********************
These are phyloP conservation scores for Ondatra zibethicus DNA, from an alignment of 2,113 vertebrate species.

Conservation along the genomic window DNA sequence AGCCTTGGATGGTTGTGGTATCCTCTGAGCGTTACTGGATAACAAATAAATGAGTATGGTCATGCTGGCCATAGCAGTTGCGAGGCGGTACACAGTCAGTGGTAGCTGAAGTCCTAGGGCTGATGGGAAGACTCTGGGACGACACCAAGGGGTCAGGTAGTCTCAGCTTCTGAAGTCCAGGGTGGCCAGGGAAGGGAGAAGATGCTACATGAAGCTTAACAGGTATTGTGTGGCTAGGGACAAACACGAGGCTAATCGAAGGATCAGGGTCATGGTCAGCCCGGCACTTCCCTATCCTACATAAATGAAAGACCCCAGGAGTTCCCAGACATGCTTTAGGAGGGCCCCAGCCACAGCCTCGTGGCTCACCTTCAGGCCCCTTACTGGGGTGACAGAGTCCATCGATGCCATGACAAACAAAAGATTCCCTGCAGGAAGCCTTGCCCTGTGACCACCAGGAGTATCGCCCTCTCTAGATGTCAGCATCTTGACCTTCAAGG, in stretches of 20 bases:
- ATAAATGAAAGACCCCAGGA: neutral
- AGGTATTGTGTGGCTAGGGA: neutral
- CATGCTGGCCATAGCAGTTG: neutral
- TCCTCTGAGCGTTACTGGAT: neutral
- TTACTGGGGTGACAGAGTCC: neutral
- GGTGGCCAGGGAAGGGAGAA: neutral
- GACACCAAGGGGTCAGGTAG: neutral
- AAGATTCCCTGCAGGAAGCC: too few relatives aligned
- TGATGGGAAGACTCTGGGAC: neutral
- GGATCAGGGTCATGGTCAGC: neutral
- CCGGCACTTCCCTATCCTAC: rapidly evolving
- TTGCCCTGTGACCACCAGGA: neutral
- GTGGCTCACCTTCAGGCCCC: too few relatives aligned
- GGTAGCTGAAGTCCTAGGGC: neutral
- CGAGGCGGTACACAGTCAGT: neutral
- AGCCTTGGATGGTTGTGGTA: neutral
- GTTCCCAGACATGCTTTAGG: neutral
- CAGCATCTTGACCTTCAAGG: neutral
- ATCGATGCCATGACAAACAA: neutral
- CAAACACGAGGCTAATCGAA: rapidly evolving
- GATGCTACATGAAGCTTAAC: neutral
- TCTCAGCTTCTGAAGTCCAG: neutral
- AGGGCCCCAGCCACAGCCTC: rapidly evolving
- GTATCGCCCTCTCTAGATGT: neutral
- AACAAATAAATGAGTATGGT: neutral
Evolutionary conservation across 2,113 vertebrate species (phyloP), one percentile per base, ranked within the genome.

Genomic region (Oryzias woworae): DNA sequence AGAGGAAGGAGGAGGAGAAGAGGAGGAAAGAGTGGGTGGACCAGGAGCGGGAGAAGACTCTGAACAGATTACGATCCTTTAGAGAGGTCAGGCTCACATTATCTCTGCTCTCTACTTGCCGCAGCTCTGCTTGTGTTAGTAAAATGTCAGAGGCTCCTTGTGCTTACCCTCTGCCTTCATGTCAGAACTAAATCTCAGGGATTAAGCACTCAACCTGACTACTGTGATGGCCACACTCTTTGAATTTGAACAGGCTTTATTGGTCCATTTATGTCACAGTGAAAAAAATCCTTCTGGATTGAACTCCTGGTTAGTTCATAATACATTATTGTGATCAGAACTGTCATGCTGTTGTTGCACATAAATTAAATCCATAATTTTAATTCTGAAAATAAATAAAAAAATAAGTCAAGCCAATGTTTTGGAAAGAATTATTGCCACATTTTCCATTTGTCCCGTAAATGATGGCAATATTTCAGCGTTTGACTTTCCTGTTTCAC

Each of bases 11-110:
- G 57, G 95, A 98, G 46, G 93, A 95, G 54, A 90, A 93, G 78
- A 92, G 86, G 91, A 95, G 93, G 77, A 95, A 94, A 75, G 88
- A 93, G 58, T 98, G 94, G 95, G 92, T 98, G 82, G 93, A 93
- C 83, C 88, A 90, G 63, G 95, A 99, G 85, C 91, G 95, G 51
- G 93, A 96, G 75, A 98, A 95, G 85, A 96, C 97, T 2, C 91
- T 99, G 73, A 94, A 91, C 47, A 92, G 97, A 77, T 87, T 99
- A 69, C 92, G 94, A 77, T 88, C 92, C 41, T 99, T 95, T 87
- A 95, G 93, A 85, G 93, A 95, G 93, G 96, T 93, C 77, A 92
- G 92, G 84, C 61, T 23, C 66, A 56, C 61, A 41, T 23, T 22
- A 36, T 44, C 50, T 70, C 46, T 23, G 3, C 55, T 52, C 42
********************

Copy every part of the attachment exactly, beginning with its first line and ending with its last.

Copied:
These are phyloP conservation scores for Ondatra zibethicus DNA, from an alignment of 2,113 vertebrate species.

Conservation along the genomic window DNA sequence AGCCTTGGATGGTTGTGGTATCCTCTGAGCGTTACTGGATAACAAATAAATGAGTATGGTCATGCTGGCCATAGCAGTTGCGAGGCGGTACACAGTCAGTGGTAGCTGAAGTCCTAGGGCTGATGGGAAGACTCTGGGACGACACCAAGGGGTCAGGTAGTCTCAGCTTCTGAAGTCCAGGGTGGCCAGGGAAGGGAGAAGATGCTACATGAAGCTTAACAGGTATTGTGTGGCTAGGGACAAACACGAGGCTAATCGAAGGATCAGGGTCATGGTCAGCCCGGCACTTCCCTATCCTACATAAATGAAAGACCCCAGGAGTTCCCAGACATGCTTTAGGAGGGCCCCAGCCACAGCCTCGTGGCTCACCTTCAGGCCCCTTACTGGGGTGACAGAGTCCATCGATGCCATGACAAACAAAAGATTCCCTGCAGGAAGCCTTGCCCTGTGACCACCAGGAGTATCGCCCTCTCTAGATGTCAGCATCTTGACCTTCAAGG, in stretches of 20 bases:
- ATAAATGAAAGACCCCAGGA: neutral
- AGGTATTGTGTGGCTAGGGA: neutral
- CATGCTGGCCATAGCAGTTG: neutral
- TCCTCTGAGCGTTACTGGAT: neutral
- TTACTGGGGTGACAGAGTCC: neutral
- GGTGGCCAGGGAAGGGAGAA: neutral
- GACACCAAGGGGTCAGGTAG: neutral
- AAGATTCCCTGCAGGAAGCC: too few relatives aligned
- TGATGGGAAGACTCTGGGAC: neutral
- GGATCAGGGTCATGGTCAGC: neutral
- CCGGCACTTCCCTATCCTAC: rapidly evolving
- TTGCCCTGTGACCACCAGGA: neutral
- GTGGCTCACCTTCAGGCCCC: too few relatives aligned
- GGTAGCTGAAGTCCTAGGGC: neutral
- CGAGGCGGTACACAGTCAGT: neutral
- AGCCTTGGATGGTTGTGGTA: neutral
- GTTCCCAGACATGCTTTAGG: neutral
- CAGCATCTTGACCTTCAAGG: neutral
- ATCGATGCCATGACAAACAA: neutral
- CAAACACGAGGCTAATCGAA: rapidly evolving
- GATGCTACATGAAGCTTAAC: neutral
- TCTCAGCTTCTGAAGTCCAG: neutral
- AGGGCCCCAGCCACAGCCTC: rapidly evolving
- GTATCGCCCTCTCTAGATGT: neutral
- AACAAATAAATGAGTATGGT: neutral
Evolutionary conservation across 2,113 vertebrate species (phyloP), one percentile per base, ranked within the genome.

Genomic region (Oryzias woworae): DNA sequence AGAGGAAGGAGGAGGAGAAGAGGAGGAAAGAGTGGGTGGACCAGGAGCGGGAGAAGACTCTGAACAGATTACGATCCTTTAGAGAGGTCAGGCTCACATTATCTCTGCTCTCTACTTGCCGCAGCTCTGCTTGTGTTAGTAAAATGTCAGAGGCTCCTTGTGCTTACCCTCTGCCTTCATGTCAGAACTAAATCTCAGGGATTAAGCACTCAACCTGACTACTGTGATGGCCACACTCTTTGAATTTGAACAGGCTTTATTGGTCCATTTATGTCACAGTGAAAAAAATCCTTCTGGATTGAACTCCTGGTTAGTTCATAATACATTATTGTGATCAGAACTGTCATGCTGTTGTTGCACATAAATTAAATCCATAATTTTAATTCTGAAAATAAATAAAAAAATAAGTCAAGCCAATGTTTTGGAAAGAATTATTGCCACATTTTCCATTTGTCCCGTAAATGATGGCAATATTTCAGCGTTTGACTTTCCTGTTTCAC

Each of bases 11-110:
- G 57, G 95, A 98, G 46, G 93, A 95, G 54, A 90, A 93, G 78
- A 92, G 86, G 91, A 95, G 93, G 77, A 95, A 94, A 75, G 88
- A 93, G 58, T 98, G 94, G 95, G 92, T 98, G 82, G 93, A 93
- C 83, C 88, A 90, G 63, G 95, A 99, G 85, C 91, G 95, G 51
- G 93, A 96, G 75, A 98, A 95, G 85, A 96, C 97, T 2, C 91
- T 99, G 73, A 94, A 91, C 47, A 92, G 97, A 77, T 87, T 99
- A 69, C 92, G 94, A 77, T 88, C 92, C 41, T 99, T 95, T 87
- A 95, G 93, A 85, G 93, A 95, G 93, G 96, T 93, C 77, A 92
- G 92, G 84, C 61, T 23, C 66, A 56, C 61, A 41, T 23, T 22
- A 36, T 44, C 50, T 70, C 46, T 23, G 3, C 55, T 52, C 42